The two had always been inseparable. Alex’s first words were Pop-Pop. Growing up, Alex would follow Dad around like a shadow. While other kids were learning “Ba-Ba Black Sheep,” Dad taught Alex every verse of “Anchor’s Away.” When Alex’s friends were learning to drive, Dad had already taken Alex up in a glider to teach him how to fly. It was no surprise to anyone when Alex chose to attend the Naval Academy with the intentions of following in my father’s footsteps to become a Naval Flight Officer. 

Now, it was my duty to tell my son he would soon have to walk through this world without his hero. How do you separate the shadow from the man? I ached to ask Dad what to say, but my words would have as much weight to him as air. So, I sat there in resentful silence with nothing but Dad’s tapping to keep me company.

When I heard Alex’s breath on the other end of the line, I stumbled over my words. I stammered the same way Dad did when he first called to tell me his diagnosis. All I got out was:

“Alex? I… oh… I don’t know how to… Alex? Come home, honey. It’s time to say goodbye to Pop-Pop.”

My baby’s voice started to quiver on the other end of the line. I hadn’t heard him cry since junior high. My heart melted.

“Okay Mom. I’ll put in for bereavement leave right now. I’ll come as soon as I can… Mom, please tell Pop-Pop I love him, okay?”

When I hung up the phone, I sobbed so uncontrollably I felt as helpless as a child. I wanted my dad back. I wanted him to protect me from the world, from this nightmare, from this disease… but he couldn’t even protect himself from it. As I wallowed in my own self-pity, I felt a hand on my shoulder. Though he was as weak as I’d ever seen him, Dad had sat up in bed and was holding me gently.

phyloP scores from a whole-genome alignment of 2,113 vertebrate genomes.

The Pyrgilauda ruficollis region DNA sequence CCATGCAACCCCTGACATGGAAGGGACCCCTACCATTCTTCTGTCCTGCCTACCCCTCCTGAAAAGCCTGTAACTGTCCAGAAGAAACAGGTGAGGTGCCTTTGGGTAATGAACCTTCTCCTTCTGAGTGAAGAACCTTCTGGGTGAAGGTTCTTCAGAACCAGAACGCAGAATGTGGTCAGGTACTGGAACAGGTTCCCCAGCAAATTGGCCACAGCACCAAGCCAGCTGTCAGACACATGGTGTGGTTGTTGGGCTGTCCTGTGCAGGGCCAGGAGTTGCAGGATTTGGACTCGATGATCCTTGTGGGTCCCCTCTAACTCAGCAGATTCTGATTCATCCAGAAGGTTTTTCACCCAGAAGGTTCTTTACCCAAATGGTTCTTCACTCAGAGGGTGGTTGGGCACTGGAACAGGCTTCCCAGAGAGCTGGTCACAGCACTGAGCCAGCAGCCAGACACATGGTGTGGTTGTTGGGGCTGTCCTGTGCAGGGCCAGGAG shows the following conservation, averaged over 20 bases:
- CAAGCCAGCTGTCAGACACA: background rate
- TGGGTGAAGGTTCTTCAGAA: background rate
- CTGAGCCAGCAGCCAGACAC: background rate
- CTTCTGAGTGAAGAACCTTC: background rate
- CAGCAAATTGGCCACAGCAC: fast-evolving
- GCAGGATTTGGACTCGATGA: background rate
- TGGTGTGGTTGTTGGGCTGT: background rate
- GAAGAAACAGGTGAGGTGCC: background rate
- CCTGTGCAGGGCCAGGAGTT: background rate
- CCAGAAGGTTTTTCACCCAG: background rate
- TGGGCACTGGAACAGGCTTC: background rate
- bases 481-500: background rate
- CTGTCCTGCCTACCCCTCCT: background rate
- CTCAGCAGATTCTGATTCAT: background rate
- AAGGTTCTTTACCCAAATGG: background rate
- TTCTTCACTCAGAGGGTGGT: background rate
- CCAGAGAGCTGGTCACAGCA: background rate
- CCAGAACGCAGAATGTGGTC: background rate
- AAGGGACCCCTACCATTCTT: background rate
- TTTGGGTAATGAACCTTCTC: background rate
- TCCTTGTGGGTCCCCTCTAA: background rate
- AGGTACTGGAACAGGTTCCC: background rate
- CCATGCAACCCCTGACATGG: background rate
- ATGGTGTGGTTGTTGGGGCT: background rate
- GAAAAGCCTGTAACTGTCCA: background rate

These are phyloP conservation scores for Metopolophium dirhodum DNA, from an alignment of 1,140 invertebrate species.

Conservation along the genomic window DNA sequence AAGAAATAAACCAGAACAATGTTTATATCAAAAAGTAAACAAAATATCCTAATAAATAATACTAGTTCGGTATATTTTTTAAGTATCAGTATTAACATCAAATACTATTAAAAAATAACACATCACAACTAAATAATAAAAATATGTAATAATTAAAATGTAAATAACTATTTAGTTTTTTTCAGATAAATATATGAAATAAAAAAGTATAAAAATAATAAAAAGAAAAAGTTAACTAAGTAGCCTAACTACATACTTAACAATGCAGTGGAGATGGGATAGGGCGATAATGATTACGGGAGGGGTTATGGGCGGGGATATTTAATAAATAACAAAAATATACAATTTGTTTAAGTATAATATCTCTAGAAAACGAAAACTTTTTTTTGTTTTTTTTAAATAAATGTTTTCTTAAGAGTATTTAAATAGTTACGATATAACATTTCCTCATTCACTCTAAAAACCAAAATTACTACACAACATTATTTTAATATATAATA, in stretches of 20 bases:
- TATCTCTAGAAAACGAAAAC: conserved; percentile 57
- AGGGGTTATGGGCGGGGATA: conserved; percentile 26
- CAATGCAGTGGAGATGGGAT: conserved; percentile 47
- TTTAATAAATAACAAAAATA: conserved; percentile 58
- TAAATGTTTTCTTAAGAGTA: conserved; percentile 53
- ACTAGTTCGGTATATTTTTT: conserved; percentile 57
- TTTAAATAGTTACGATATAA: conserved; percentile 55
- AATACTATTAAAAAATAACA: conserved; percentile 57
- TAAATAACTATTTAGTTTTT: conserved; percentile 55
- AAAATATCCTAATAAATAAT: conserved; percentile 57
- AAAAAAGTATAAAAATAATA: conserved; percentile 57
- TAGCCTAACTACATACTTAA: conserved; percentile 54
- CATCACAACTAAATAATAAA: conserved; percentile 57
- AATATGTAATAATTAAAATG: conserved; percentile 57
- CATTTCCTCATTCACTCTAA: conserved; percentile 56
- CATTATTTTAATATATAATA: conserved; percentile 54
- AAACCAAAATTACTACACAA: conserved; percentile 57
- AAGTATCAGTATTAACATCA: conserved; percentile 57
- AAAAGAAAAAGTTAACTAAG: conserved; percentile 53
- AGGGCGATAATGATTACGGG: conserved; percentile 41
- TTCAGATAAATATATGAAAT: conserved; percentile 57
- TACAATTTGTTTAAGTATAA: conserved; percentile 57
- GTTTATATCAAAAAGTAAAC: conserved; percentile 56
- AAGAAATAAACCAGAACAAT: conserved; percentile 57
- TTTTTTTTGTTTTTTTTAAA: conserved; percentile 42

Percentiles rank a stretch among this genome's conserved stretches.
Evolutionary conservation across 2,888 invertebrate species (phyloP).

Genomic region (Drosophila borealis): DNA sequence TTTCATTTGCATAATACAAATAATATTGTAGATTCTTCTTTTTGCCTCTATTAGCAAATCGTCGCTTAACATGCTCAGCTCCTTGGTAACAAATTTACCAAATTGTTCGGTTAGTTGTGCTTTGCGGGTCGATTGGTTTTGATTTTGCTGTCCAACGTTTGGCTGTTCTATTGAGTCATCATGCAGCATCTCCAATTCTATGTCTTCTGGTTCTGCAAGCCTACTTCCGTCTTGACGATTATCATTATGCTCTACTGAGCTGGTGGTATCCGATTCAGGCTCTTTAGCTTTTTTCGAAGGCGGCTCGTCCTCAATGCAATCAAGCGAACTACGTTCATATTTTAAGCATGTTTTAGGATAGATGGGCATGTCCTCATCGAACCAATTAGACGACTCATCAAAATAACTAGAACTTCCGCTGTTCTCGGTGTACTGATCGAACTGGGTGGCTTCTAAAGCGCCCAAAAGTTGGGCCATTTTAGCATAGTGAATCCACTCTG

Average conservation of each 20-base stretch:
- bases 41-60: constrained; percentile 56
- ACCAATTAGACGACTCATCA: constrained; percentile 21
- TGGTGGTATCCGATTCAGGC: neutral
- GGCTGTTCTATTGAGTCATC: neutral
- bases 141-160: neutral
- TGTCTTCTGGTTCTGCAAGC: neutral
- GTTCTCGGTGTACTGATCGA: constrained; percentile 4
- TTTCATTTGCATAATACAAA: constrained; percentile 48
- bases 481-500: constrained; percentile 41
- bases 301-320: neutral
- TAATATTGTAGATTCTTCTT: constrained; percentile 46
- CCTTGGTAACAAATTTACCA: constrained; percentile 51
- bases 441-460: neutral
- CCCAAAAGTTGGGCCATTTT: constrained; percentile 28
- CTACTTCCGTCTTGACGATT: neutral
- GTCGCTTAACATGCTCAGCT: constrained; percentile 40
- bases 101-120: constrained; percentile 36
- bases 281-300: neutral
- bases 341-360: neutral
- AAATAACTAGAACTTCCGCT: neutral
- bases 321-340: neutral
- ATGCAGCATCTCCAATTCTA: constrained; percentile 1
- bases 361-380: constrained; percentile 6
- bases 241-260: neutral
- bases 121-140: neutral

“Alex is coming home to see you. He loves you… we both do… so much.”

Dad’s eyes remained dim, no sign of recognition. I grabbed my phone and scrolled to a picture of Alex and then a picture of our house, and I said it again.

“Alex is coming home to see you. We love you.” 

Dad’s eyes showed life. His fingers tapped more energetically at the news. We sat in silence waiting for Alex, both in tears. As we waited, our fingers strummed together the same beat which had filled the room for months after our voices no longer did.

Dad’s fingers stopped the same time his breath did. 

Alex didn’t make it back home before Dad left us. He got in well past midnight. He slept in Dad’s room on the sofa by Dad’s bed. I slept upright in the armchair beside them both. The next morning, I found myself softly singing Dad’s words from the early days of the virus. It was without meaning, but familiar and comforting nonetheless. 

“Di-di | di-dah-di-di dah-dah-dah di-di-di-dah di | dah-di-dah-dah dah-dah-dah di-di-dah.”

Suddenly, a sound so gentle and meager stopped me as forcefully as a car crash. Tapping. Gentle, familiar tapping. I looked over at Alex. As though in mid-dream, he was tapping the foot of Dad’s bed with his fingers.

“Alex, Alex sweetie. Wake up! Get up! What are you doing? How do you know that rhythm?”

“I’m not asleep, Mom. I was just responding to you.”

“I didn’t say anything, baby!”

“You were singing. You were singing in Morse code, Mom. I had to learn it at the Academy. I was just responding.”

Then he tapped the foot of the bed.


More taps.


A familiar finale of taps.


December 22, 2022 20:38

You must sign up or log in to submit a comment.


Bring your short stories to life

Fuse character, story, and conflict with tools in the Reedsy Book Editor. 100% free.